About the Job Title "Emergency Medical Technician (EMT)"

Emergency Medical Technician (EMT) Job Description

An emergency medical technician works as part of an emergency and urgent care team. The care for patient at the scene of an incident and while taking patients by ambulance to a hospital. EMTs will need a high school diploma, a cardiopulmonary resuscitation (CPR) certification and to complete a postsecondary educational program in emergency medical technology.

Emergency Medical Technician (EMT) Job Profiles: This is a general writeup based on our research into Emergency Medical Technician (EMT) positions in the Paramedic career area. For individual, real-life job profiles of actual people with this type of job, check out our job profiles page.

  • Career Field: Paramedic
  • Salary Range: $23,490 - $59,860

What's it like to be a Emergency Medical Technician (EMT)?

Duties and responsibilities

An emergency medical technician works as part of an emergency and urgent care team. The care for patient at the scene of an incident and while taking patients by ambulance to a hospital. An EMT has the skills to assess a patient’s condition and to manage respiratory, cardiac, and trauma emergencies but cannot provide the same level of care and medication that paramedics can. Their typical duties and responsibilities include:

  • Responding to 911 calls for emergency medical assistance with paramedics
  • Assessing a patient’s condition
  • Providing first-aid treatment to sick or injured patients
  • Transporting patients safely in an ambulance and caring for them whilst in transport
  • Transferring patients to the emergency department of a hospital or other healthcare facility

Qualifications

EMTs must complete a high school diploma (or equivalent) and a cardiopulmonary resuscitation (CPR) certification. After completing this, aspiring EMTs must then complete a postsecondary educational program in emergency medical technology. During these programs, EMTs learn about assessing patients’ conditions, dealing with trauma and cardiac emergencies, clearing obstructed airways, using field equipment, and handling emergencies. Formal courses include about 150 hours of specialized instruction, and some instruction may take place in a hospital or ambulance setting.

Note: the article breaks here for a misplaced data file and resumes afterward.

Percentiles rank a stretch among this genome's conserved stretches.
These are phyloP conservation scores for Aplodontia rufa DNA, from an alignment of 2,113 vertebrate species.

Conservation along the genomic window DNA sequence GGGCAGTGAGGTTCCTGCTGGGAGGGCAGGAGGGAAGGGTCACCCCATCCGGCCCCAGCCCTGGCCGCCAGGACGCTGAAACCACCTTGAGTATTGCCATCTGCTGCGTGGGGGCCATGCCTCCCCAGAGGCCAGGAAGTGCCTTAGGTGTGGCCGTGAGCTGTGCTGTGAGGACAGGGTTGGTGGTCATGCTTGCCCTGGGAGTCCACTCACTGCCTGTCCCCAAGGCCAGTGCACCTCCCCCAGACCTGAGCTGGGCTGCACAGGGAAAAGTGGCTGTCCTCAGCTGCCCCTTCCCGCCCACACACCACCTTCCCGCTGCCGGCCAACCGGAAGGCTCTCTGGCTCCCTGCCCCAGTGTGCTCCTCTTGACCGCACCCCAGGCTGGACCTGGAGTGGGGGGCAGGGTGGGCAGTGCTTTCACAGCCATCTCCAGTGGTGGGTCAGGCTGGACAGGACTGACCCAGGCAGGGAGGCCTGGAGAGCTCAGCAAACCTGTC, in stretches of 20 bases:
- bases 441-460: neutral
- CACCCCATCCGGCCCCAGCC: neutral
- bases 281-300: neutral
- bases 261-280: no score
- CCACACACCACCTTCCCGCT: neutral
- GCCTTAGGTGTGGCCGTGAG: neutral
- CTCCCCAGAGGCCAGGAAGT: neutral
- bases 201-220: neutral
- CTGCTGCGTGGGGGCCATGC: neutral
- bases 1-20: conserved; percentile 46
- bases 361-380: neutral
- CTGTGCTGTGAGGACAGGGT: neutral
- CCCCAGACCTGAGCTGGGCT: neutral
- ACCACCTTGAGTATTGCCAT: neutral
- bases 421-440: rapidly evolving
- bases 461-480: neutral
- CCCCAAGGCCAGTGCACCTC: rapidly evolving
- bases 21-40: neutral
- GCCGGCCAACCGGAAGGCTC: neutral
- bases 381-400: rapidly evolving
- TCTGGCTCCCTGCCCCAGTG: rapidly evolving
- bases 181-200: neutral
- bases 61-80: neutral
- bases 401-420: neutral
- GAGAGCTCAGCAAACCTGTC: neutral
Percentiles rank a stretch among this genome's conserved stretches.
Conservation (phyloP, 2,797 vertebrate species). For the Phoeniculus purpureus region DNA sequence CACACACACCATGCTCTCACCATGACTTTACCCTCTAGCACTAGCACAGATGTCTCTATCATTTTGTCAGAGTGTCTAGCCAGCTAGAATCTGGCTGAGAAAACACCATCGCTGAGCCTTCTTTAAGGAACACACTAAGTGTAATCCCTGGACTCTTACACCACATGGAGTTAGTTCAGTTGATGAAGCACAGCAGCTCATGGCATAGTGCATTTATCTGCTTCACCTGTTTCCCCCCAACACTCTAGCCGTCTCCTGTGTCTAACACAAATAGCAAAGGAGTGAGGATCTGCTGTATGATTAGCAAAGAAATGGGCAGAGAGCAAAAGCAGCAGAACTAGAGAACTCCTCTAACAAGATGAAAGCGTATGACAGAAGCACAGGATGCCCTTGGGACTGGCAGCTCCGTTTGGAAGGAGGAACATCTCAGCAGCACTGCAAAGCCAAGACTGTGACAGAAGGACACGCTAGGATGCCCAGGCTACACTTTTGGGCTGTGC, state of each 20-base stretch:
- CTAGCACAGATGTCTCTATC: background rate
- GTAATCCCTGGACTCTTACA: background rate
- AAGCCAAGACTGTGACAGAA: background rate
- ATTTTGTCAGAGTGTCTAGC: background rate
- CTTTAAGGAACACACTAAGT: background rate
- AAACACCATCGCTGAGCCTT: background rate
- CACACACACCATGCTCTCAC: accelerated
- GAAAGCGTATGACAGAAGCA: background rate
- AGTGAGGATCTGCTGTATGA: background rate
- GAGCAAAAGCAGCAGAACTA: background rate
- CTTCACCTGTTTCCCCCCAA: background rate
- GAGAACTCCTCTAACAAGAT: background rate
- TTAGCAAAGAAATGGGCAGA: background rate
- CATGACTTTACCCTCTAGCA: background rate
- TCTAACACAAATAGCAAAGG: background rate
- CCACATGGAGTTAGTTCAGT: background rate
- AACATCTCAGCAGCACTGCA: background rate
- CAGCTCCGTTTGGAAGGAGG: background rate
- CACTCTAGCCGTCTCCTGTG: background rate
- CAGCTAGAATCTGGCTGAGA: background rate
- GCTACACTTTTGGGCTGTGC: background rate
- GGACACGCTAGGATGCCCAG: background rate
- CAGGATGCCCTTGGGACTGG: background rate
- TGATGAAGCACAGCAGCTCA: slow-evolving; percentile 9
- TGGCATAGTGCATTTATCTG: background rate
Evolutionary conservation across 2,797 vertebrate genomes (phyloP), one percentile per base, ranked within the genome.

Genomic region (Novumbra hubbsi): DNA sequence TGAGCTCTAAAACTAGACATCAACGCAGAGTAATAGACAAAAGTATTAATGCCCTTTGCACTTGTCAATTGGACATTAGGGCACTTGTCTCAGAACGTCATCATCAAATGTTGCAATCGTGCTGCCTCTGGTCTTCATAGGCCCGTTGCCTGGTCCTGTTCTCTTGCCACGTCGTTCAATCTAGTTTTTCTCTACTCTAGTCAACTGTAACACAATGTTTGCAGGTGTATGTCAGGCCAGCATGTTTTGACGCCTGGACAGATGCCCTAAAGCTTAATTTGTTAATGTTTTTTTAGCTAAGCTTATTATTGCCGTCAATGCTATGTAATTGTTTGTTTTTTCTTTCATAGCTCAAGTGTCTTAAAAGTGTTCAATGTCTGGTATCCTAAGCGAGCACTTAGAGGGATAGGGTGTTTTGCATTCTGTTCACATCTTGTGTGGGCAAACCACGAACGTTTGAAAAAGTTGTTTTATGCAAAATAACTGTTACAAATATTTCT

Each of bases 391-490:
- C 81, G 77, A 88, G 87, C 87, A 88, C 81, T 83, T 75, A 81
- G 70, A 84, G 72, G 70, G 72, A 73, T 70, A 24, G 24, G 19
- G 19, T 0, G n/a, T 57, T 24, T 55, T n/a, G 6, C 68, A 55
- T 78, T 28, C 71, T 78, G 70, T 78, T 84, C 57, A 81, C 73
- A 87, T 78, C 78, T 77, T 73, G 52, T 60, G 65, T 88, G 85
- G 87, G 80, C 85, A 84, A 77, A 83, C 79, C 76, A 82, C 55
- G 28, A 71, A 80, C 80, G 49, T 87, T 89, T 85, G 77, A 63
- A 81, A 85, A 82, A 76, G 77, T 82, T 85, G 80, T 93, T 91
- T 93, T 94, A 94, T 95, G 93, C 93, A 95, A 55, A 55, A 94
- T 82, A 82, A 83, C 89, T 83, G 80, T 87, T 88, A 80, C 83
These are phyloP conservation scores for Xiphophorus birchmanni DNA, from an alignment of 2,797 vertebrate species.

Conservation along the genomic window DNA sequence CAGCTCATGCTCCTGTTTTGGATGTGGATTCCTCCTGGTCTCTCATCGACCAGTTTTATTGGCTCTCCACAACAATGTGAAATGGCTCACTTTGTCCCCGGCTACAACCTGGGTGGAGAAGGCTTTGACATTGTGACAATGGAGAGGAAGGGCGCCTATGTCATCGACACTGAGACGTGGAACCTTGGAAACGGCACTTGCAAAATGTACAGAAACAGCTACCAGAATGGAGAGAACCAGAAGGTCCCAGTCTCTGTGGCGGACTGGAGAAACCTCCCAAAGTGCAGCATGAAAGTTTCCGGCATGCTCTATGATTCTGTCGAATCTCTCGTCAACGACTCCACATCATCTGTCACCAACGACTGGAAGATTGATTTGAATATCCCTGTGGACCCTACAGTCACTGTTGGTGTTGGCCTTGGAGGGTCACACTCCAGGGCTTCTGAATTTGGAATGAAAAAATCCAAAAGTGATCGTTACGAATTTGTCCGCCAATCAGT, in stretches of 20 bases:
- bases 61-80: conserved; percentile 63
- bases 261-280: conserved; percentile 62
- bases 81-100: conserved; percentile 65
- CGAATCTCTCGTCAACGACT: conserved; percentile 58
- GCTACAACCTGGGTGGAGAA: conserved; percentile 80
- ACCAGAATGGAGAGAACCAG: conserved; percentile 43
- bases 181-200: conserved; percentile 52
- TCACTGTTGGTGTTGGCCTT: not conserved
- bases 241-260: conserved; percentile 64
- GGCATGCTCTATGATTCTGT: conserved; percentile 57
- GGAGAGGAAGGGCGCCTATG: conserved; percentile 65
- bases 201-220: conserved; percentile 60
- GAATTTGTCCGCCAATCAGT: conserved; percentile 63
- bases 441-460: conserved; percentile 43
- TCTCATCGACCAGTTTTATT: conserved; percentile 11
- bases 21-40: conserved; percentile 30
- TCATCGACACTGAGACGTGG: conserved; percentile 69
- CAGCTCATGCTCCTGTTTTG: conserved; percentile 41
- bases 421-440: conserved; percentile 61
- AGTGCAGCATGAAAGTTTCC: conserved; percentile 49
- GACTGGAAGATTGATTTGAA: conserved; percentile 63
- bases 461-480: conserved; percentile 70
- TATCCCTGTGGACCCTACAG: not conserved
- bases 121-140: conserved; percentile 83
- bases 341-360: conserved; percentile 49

Most of these programs last a year, but some may last two. These programs are offered as technical institutes, community colleges, universities and facilities that specialize in emergency care training. To find out which programs are accredited, check out the Commission on Accreditation of Allied Health Education Programs.

Skills and relevant work experience

As well as the genuine passion for helping and caring for others, EMT’s will need skills such as:

  • Empathy, as EMTs will need to be compassionate and understanding to patients who are in a great deal of pain and distress
  • Physical stamina, as EMTs need to keep up with the demands of the job, which involves bending, lifting patients and kneeling
  • Listening skills, as EMTs will need to listen carefully to their patients to determine the extent of their injury. They will also need to listen carefully to paramedics to ensure they provide the correct care
  • Teamwork skills as EMTS will works as part of a small and cohesive team with paramedics
  • Interpersonal skills, as EMTs need to coordinate and work with others and patients

Hours

Most EMTs work full time, with some working more than 40 hours per week. They may work overnight and on weekends and some EMTs will work shifts in 12- or 24-hour increments.

Salary

According to the Bureau of Labor Statistics, the median annual wage for EMTs in the United States was $35,400 in 2019. The lowest 10 percent earned less than $23,490 per year, and the highest 10 percent earning more than $59,860 per yea0.

Progression

EMTs can progress to becoming advanced EMTs. To do so they must complete the requirements for the EMT level, as well as instruction in more advanced medical procedures (e.g., administering intravenous fluids). After this, EMTs can progress to become paramedics, who can provide more extensive prehospital care. To become a paramedic, EMTs must complete a paramedical educational program.

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